Hutton et al v. National Board of Examiners in Optometry, Inc.

Filing 19

MEMORANDUM. Signed by Judge James K. Bredar on 3/22/2017. (dass, Deputy Clerk)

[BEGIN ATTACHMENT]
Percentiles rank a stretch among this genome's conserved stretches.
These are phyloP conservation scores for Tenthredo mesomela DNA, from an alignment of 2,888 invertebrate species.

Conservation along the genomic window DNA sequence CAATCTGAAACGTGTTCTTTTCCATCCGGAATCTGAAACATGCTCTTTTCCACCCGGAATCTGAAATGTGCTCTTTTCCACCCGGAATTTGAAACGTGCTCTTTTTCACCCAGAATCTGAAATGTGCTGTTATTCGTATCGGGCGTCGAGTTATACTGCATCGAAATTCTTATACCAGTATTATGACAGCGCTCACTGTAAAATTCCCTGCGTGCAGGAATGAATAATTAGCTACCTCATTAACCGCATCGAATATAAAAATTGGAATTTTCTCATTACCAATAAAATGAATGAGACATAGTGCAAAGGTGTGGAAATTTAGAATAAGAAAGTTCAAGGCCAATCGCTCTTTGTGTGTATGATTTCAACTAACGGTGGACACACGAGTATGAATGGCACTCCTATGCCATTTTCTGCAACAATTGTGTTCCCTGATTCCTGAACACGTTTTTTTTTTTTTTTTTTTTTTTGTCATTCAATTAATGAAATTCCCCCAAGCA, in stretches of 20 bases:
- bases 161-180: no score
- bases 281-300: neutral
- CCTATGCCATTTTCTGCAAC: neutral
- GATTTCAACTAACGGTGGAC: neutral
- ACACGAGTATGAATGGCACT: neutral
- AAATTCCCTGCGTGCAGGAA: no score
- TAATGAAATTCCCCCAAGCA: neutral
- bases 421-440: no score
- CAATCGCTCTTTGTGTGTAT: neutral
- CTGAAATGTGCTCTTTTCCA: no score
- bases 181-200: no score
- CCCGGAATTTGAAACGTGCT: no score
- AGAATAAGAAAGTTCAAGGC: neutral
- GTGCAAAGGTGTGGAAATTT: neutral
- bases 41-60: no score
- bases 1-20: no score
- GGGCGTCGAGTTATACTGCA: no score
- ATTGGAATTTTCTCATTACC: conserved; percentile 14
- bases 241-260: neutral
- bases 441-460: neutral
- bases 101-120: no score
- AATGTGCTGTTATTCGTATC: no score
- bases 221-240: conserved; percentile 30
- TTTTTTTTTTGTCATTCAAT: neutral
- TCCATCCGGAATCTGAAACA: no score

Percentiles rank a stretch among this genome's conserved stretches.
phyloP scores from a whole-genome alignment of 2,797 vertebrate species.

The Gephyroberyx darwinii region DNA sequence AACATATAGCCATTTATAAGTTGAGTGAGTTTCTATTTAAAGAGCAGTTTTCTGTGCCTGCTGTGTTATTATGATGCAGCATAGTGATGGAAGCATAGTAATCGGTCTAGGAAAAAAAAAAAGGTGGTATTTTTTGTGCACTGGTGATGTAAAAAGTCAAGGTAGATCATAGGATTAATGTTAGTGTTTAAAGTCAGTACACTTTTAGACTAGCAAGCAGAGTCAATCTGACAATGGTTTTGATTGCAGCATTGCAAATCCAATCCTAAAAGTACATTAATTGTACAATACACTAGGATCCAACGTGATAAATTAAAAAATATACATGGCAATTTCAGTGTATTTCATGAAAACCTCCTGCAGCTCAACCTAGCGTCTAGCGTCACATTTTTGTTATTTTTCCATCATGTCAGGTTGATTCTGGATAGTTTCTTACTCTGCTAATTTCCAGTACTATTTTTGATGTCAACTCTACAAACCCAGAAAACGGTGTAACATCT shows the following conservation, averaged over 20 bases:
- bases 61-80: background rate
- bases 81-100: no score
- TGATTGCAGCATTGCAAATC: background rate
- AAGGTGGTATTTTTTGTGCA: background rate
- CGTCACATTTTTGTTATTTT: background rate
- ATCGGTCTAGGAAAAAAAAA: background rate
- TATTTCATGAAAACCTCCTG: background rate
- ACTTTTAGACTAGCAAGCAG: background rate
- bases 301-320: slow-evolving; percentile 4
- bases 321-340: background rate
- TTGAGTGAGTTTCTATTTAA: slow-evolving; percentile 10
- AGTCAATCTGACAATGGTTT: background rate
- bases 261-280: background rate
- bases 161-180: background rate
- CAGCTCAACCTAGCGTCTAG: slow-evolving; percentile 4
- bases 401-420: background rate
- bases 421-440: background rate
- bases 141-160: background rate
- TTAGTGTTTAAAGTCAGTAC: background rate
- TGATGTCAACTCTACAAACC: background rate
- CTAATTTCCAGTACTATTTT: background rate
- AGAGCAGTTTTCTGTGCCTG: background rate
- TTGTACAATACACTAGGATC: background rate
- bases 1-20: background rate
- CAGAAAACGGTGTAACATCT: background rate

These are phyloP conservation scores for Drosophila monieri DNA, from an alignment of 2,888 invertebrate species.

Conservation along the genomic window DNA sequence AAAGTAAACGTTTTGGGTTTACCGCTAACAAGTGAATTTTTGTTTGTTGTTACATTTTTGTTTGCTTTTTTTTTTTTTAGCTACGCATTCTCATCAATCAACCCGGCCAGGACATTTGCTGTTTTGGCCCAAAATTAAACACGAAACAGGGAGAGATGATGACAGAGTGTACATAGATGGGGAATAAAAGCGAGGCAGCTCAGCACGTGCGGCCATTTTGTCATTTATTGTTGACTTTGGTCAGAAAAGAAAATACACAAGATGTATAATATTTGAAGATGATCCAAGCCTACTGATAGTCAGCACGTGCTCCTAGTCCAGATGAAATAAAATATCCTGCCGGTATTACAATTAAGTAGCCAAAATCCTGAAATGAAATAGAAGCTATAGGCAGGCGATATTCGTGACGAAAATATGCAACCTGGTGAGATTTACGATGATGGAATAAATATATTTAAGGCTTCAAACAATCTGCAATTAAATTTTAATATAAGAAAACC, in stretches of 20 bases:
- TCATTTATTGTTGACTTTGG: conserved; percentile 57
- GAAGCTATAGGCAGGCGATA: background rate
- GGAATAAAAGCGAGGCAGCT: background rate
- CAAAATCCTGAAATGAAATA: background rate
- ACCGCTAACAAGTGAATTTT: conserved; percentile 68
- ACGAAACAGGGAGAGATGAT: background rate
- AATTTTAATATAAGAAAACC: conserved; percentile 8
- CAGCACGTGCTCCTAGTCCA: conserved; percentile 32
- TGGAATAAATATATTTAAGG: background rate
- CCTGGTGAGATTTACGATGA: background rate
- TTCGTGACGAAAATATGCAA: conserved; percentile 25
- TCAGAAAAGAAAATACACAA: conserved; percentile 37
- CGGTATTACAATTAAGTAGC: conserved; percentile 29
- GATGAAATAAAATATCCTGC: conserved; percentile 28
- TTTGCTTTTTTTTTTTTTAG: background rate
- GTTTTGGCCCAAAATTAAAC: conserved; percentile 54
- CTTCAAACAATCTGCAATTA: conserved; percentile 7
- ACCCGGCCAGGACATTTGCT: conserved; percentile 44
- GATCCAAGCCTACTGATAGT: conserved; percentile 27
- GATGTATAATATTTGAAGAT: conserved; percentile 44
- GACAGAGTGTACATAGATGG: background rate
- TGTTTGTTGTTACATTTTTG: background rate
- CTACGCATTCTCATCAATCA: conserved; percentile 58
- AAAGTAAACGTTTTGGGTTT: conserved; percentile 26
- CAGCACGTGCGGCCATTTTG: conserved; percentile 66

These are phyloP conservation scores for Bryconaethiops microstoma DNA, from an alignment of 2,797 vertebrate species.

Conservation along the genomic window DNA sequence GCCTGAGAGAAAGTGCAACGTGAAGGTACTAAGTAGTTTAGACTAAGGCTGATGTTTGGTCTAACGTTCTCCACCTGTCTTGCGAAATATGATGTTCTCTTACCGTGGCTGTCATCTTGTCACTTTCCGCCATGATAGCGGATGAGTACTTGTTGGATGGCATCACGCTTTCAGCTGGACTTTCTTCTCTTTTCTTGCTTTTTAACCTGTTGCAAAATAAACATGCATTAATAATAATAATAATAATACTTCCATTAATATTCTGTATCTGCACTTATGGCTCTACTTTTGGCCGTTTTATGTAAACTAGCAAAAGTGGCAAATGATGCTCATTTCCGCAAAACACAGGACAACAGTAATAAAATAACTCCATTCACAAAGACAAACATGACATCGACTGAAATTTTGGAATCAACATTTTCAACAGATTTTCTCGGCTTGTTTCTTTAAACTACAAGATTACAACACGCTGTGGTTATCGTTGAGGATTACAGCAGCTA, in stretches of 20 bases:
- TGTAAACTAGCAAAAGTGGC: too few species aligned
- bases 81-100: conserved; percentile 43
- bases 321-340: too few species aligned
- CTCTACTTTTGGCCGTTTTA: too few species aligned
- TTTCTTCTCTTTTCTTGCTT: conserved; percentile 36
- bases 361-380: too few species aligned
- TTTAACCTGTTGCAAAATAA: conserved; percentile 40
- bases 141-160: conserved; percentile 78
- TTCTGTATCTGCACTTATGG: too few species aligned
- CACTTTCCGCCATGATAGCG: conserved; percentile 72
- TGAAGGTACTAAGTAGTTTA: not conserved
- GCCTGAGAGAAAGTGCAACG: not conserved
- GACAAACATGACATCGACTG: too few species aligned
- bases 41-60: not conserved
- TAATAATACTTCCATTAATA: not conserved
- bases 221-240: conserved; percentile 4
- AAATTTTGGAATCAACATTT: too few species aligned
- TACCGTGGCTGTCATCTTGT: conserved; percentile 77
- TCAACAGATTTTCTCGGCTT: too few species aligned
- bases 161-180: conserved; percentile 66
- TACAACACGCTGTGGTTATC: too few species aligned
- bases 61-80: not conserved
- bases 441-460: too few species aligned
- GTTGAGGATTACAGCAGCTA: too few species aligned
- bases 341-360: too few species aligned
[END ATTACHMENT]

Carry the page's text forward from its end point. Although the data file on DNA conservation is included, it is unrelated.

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IN THE UNITED STATES DISTRICT COURT FOR THE DISTRICT OF MARYLAND RHONDA L. HUTTON, O.D. et al.., Plaintiffs * * v. CIVIL NO. JKB-16-3025 * NAT’L BD. OF EXAM’RS IN OPTOMETRY, INC., Defendant * NICOLE MIZRAHI, Plaintiff * * v. CIVIL NO. JKB-16-3146 * NAT’L BD. OF EXAM’RS IN OPTOMETRY, INC., Defendant * * * * * * * * * * * * * * MEMORANDUM I. Background Two cases before the Court rest upon similar allegations by different Plaintiffs, and they are the subjects of nearly identical defense motions. Both cases seek to represent the same class of similarly situated individuals. The causes of action overlap between the cases, with some differences in state-law theories of recovery. Plaintiffs allege the Defendant, National Board of Examiners in Optometry, Incorporated (“NBEO”), suffered a data breach sometime before July 23, 2016, that the personally identifiable information (“PII”) Plaintiffs had supplied to NBEO to register for exams in order to obtain an optometry license was stolen, and that they have incurred damage as a result. (16-3025, Compl., ECF No. 1; 16-3146, Compl., ECF No. 1.) Now pending before the Court are NBEO’s motions to dismiss pursuant to Federal Rules of Civil Procedure 12(b)(1) and 12(b)6) or, in the alternative, motions to strike pursuant to Rules 12(f) and 23(d)(1)(D). (16-3025, ECF No. 11; 16-3146, ECF No. 9.) Plaintiffs have also filed motions to consolidate the two cases. (16-3025, ECF No. 12; 16-3146, ECF No. 10.) NBEO does not object to the latter motion as long as the motions to dismiss are addressed first. The Court agrees it is appropriate to decide the potentially dispositive motions first. The motions have been briefed and are ripe for decision. No hearing is necessary. Local Rule 105.6 (D. Md. 2016). NBEO’s motions will be granted pursuant to Rule 12(b)(1) for lack of standing. As a result, the Court will find moot NBEO’s motions to the extent they are premised on other rules. Concomitantly, the Court will find moot Plaintiffs’ motions to consolidate. II. Standard for Dismissal under Rule 12(b)(1) The burden of proving subject-matter jurisdiction is on the plaintiff. A challenge to jurisdiction may be either facial, i.e., the complaint fails to allege facts upon which subjectmatter jurisdiction can be based, or factual, i.e., jurisdictional allegations of the complaint are not true. Adams v. Bain, 697 F.2d 1213, 1219 (4th Cir. 1982). See also Kerns v. United States, 585 F.3d 187, 192 (4th Cir. 2009) (same); Richmond, Fredericksburg & Potomac Ry. Co., 945 F.2d 765, 768 (4th Cir. 1991) (same). In the case of a factual challenge, it is permissible for a district court to “consider evidence outside the pleadings without converting the proceeding to one for summary judgment.” Richmond, Fredericksburg, 945 F.2d at 768 (citing Adams, 697 F.2d at 1219). III. Standing In a class action, the Court must “analyze standing based on the allegations of personal injury made by the named plaintiffs.” Beck v. McDonald, 848 F.3d 262, 269 (4th Cir. 2017). To 2 have standing, one must claim “injury in fact” (1) that is concrete and particularized, and either actual or imminent, (2) that has a causal connection to defendant’s conduct, and (3) that is likely redressable by a favorable judicial decision. See Lujan v. Defenders of Wildlife, 504 U.S. 555, 560-61 (1992). To establish standing at the motion-to-dismiss stage, a plaintiff must allege “sufficient ‘factual matter’” to render a claim of standing “‘plausible on its face.’” Beck, 848 F.3d at 270 (citing Ashcroft v. Iqbal, 556 U.S. 662, 678 (2009)). As with any motion to dismiss premised upon the question of sufficiency of the pleading, “[f]actual allegations must be enough to raise a right to relief above the speculative level.” Bell Atl. Corp. v. Twombly, 550 U.S. 544, 555 (2007). “A pleading that offers ‘labels and conclusions’ or ‘a formulaic recitation of the elements of a cause of action will not do.’ . . . Nor does a complaint suffice if it tenders ‘naked assertion[s]’ devoid of ‘further factual enhancement.’” Iqbal, 556 U.S. at 678 (quoting Twombly, 550 U.S. at 555, 557). Although when considering a motion to dismiss a court must accept as true all factual allegations in the complaint, this principle does not apply to legal conclusions couched as factual allegations. Twombly, 550 U.S. at 555. IV. Allegations of the Complaint Plaintiff Rhonda L. Hutton, O.D., is a Kansas resident who submitted her PII to NBEO in 1998. (16-3025 Compl. ¶ 5.) Plaintiff Tawny P. Kaeochinda, O.D., is a California resident who submitted her PII to NBEO in 2006-2008. (Id. ¶ 6.) Hutton and Kaeochinda are the two named Plaintiffs in 16-3025. In 16-3146, the named Plaintiff is Nicole Mizrahi, O.D., who is a New York resident and who alleges she supplied her PII to NBEO, but does not say when that occurred. (16-3146 Compl. ¶ 9.) The PII is defined by Hutton1 as “including but not limited to 1 For ease of reference, the Court will refer to Hutton alone in 16-3025. When necessary, the Court will separately identify allegations that are unique to Hutton or Kaeochinda. Unless Mizrahi’s allegations are materially different from Hutton’s, the Court will cite only to Hutton’s complaint. 3 names, birth dates, Social Security numbers, addresses, and credit card information.” (16-3025 Compl. ¶ 1.) The context for Plaintiffs’ complaints is provided in the following paragraphs from Hutton’s complaint: 2. On or around July 23, 2016, optometrists from around the country began to notice that fraudulent Chase accounts were being opened in their names. They started discussing it on various Facebook groups and soon realized they were all victims of the same type of fraud. In particular, many optometrists learned that a Chase Amazon Visa credit card had been applied for in their name, or some other line of credit, and all within a few days of one another. The optometrists soon realized that the only common source amongst them and to which they had all given their Personal Information that included Social Security numbers and dates of birth (information necessary to apply for new lines of credit, among other things), was the NBEO, where every graduating optometry student has to submit their Personal Information to sit for board-certifying exams. This also affected optometrists who served as examiners or committee members for NBEO and optometrists who later sat for additional NBEO competency exams well after graduating from optometry school. Individuals that submitted their Personal Information to NBEO even more than fifteen years ago have been affected, and the fraud has expanded from only Chase accounts to other means. 3. The NBEO denied its responsibility for the fraud for several days, but on August 4, 2016, it issued a statement on its website stating that it had “decided further to investigate whether personal data was stolen from [its] information systems to support the perpetrators’ fraud on individuals and Chase.” 1 1 Mizrahi also alleges the following: Since [the August 4, 2016, statement], the NBEO has deigned to update the public only once, on August 25, 2016, to state that the investigation is ongoing but that so far the investigation “does not establish whether an intrusion in fact occurred. Collection and technical analysis is therefore continuing, involving still more data, both current and retrospective.”3 The NBEO also stated that “[d]epending on what that inquiry reveals and when, it could take a number of additional weeks to complete.”4 3 Id. [referring to NEWSFEED&fref=nf (last viewed September 13, 2016); http://www. (last viewed September 13, 2016)]. 4 Id. 4 (16-3146 Compl. ¶ 6.) As for the individual Plaintiffs, Hutton alleges that she received on August 5, 2016, a Chase Amazon Visa credit card for which she did not apply. (16-3025 Compl. ¶ 5.) She alleges the card was opened in her maiden name, which was the name she had supplied to NBEO. (Id.) She claims she was harmed by the compromise of her PII and faces an “increased threat of identity theft and fraud due to her Personal Information being sold on the Internet black market and/or misused by criminals. Plaintiff Hutton also has spent time and money putting credit freezes in place with the credit reporting agencies Experian, TransUnion, and Equifax.” (Id.) Kaeochinda alleges that, “on August 1, 2016, she learned that someone had applied for a Chase Amazon Visa credit card using, among other things, her former married name, which was the name she provided to NBEO as part of the examination process.” (Id. ¶ 6.) She claims the same injury as Hutton, although Kaeochinda adds that she has filed reports with the FTC, FBI, IRS, and her local police department. (Id.) Mizrahi alleges the following: . . . her credit score was damaged when unknown persons applied for a Chase Bank Amazon credit card in her name on August 26, 2016. Plaintiff now faces a long, arduous, and potentially costly struggle to prevent her [PII] from being used in fraudulent transactions that may affect her finances. Plaintiff’s [PII] has been compromised due to the NBEO’s failure to maintain reasonable and adequate security measures to protect the [PII] it collected from Plaintiff and the Class in exchange for, inter alia, payments to the NBEO. (16-3146 Compl. ¶ 7.) Mizrahi alleges that, after she placed a fraud alert on her credit reporting file, the application for the Chase Amazon card was automatically denied. (¶¶ 30-31.) She alleges a credit monitoring service informed her that her credit score decreased 11 points between August 23, 2016, and August 31, 2016, and the decrease was due to the application made in her name on August 26, 2016. (Id. ¶ 32.) Mizrahi received a letter from Chase (the 5 Court presumes the reference is to JPMorgan Chase Bank) on September 2, 2016, “notifying her of steps to be taken to protect personal information that may have been compromised but not specifically stating that any such compromise had occurred.” (Id. ¶ 33.) In a conversation with a Chase representative on September 6, 2016, Mizrahi was told “that an application had been made in her name for a Chase Amazon card on August 26, 2016, and that the applicant for the Chase card had used Plaintiff’s correct name, address, social security number and Plaintiff’s Mother’s maiden name in completing the application.” (Id. ¶ 34.) Mizrahi was also told by someone, whom she does not identify, “that it would take approximately 60 days to reverse the decrease in her credit score stemming from the fraudulent application.” (Id. ¶ 35.) Plaintiffs do not allege they incurred any fraudulent charges or were denied credit, either in toto or at a more favorable rate of interest. V. Analysis In common, Plaintiffs have asserted causes of action for negligence, breach of contract, and breach of implied contract. Hutton and Kaeochinda have also asserted violations of the California Customer Records Act, Cal. Civ. Code § 1798.81 et seq., and violations of California’s Unfair Competition Law, Cal. Bus. & Prof. Code § 17200. Mizrahi has also included a count for unjust enrichment in her complaint. NBEO argues Plaintiffs have failed to establish Article III standing and, therefore, their respective complaints should be dismissed for lack of subject-matter jurisdiction. The Court concludes NBEO’s argument has merit. The United States Court of Appeals for the Fourth Circuit recently addressed the question of Article III standing in relation to a data breach in the Beck v. McDonald opinion. In so doing, the Beck Court relied upon the Supreme Court’s opinion in Clapper v. Amnesty International USA, 133 S. Ct. 1138 (2013), which discussed when a threatened injury constitutes an injury in 6 fact for Article III’s purposes. 848 F.3d at 271-73. The Court drew from Clapper two tests for “imminence” in the standing inquiry: (1) a threatened injury must be certainly impending, or (2) a “substantial risk” exists that a threatened harm will occur. Id. at 272, 275. In Beck, the plaintiffs had asserted two grounds for standing: (a) increased risk of future identity theft, and (b) costs of protecting against the same. Id. at 273. However, in all of the cases discussed by the Beck Court, and in all of the cases that have been cited by the parties in the instant cases, an actual data breach had occurred and had been acknowledged or announced by the entity whose data files had been breached. In contrast, that fundamental element is missing from the instant cases. Plaintiffs have relied upon their online conversations with other optometrists to conclude that NBEO suffered a data breach. They posit as factual bases for such an event the fact that some optometrists who had registered with NBEO received unsolicited Chase Amazon Visa credit cards and the fact that, at some point, they had provided NBEO their names, addresses, dates of birth, and Social Security numbers. Ergo, they conclude, a hacker must have broken into NBEO’s data files and stolen Plaintiffs’ PII. Their conclusion rests upon sheer speculation. And their speculation is mistakenly fueled by NBEO’s announcements that it is looking into whether an intrusion occurred and that it denies such in fact happened. That kind of neutral announcement does not imply culpability, despite Plaintiffs’ preferred interpretation otherwise. Interestingly, Hutton also alleges, “The other potential common links, the American Optometric Association (AOA), the American Academy of Optometry (AAO), and the Association of Schools and Colleges of Optometry (ASCO), neither gather nor store Social Security numbers or have investigated and confirmed that their databases have not been breached.” (16-3025 Compl. ¶ 16.) Plaintiffs do not explain why NBEO’s denial of a data breach is less credible than those of the other 7 optometry-related organizations. In summary, Plaintiffs have failed to allege a plausible, inferential link between the provision of PII to NBEO at some point in the past and their recent receipt of unsolicited credit cards.2 Beyond that, Plaintiffs have incurred no fraudulent charges. They have not been denied credit or been required to pay a higher interest rate for credit they received. Although their complaints allege other things that could happen, such as a hacker’s using an identity theft victim’s identity to commit immigration fraud, to obtain government benefits, or to file a fraudulent tax return (16-3025 Compl. ¶ 25), Plaintiffs have not alleged they or anyone else in the putative class has, in fact, experienced any of those forms of injury. In short, they have sustained no actual economic injury. It should be noted that the risk of identity theft in Beck was determined by the Fourth Circuit neither to be “certainly impending” nor to amount to a “substantial risk” based upon a similar absence of economic damage to the plaintiffs or to those similarly situated in the putative class. Id. at 274-76. Further, because the Beck plaintiffs’ claim of imminent injury from the risk of identity theft was judged to be only speculative, the Court also found their claim of injury based upon the cost of mitigative measures to prevent the risk of identity theft to be equally unmeritorious as a basis for claiming Article III standing. Id. at 27677. Likewise, this Court concludes Plaintiffs have failed to establish standing either upon their asserted increased risk of identity theft or upon their expenses to negate identity theft. 2 An additional puzzlement is Plaintiffs’ certainty that unsolicited credit cards sent to them constitute evidence of fraud. An instance of such may more reasonably indicate a questionable use of legitimately accessed information for the purpose of opening new accounts for Plaintiffs—in that event, no data breach would be at issue—and not an attempt to defraud Plaintiffs. The Court does not suggest one’s receipt of an unsolicited credit card is not a cause for concern, but, in itself, it is not indicative of fraud. The Court also observes that the complaints do not allege that only optometrists registered with NBEO received unsolicited Chase Amazon Visa cards. 8 VI. Conclusion Since all of Plaintiffs’ causes of action are premised upon their “naked assertion” of a data breach at NBEO, see Twombly, 550 U.S. at 557 (naked assertion, without further factual enhancement, insufficient to turn possibility into plausibility), and since they have failed to support their complaints with sufficient factual matter to establish Article III injury, the Court concludes the complaints must be dismissed for lack of subject-matter jurisdiction. A separate order follows. DATED this 22nd day of March, 2017. BY THE COURT: _______________/s/___________________ James K. Bredar United States District Judge 9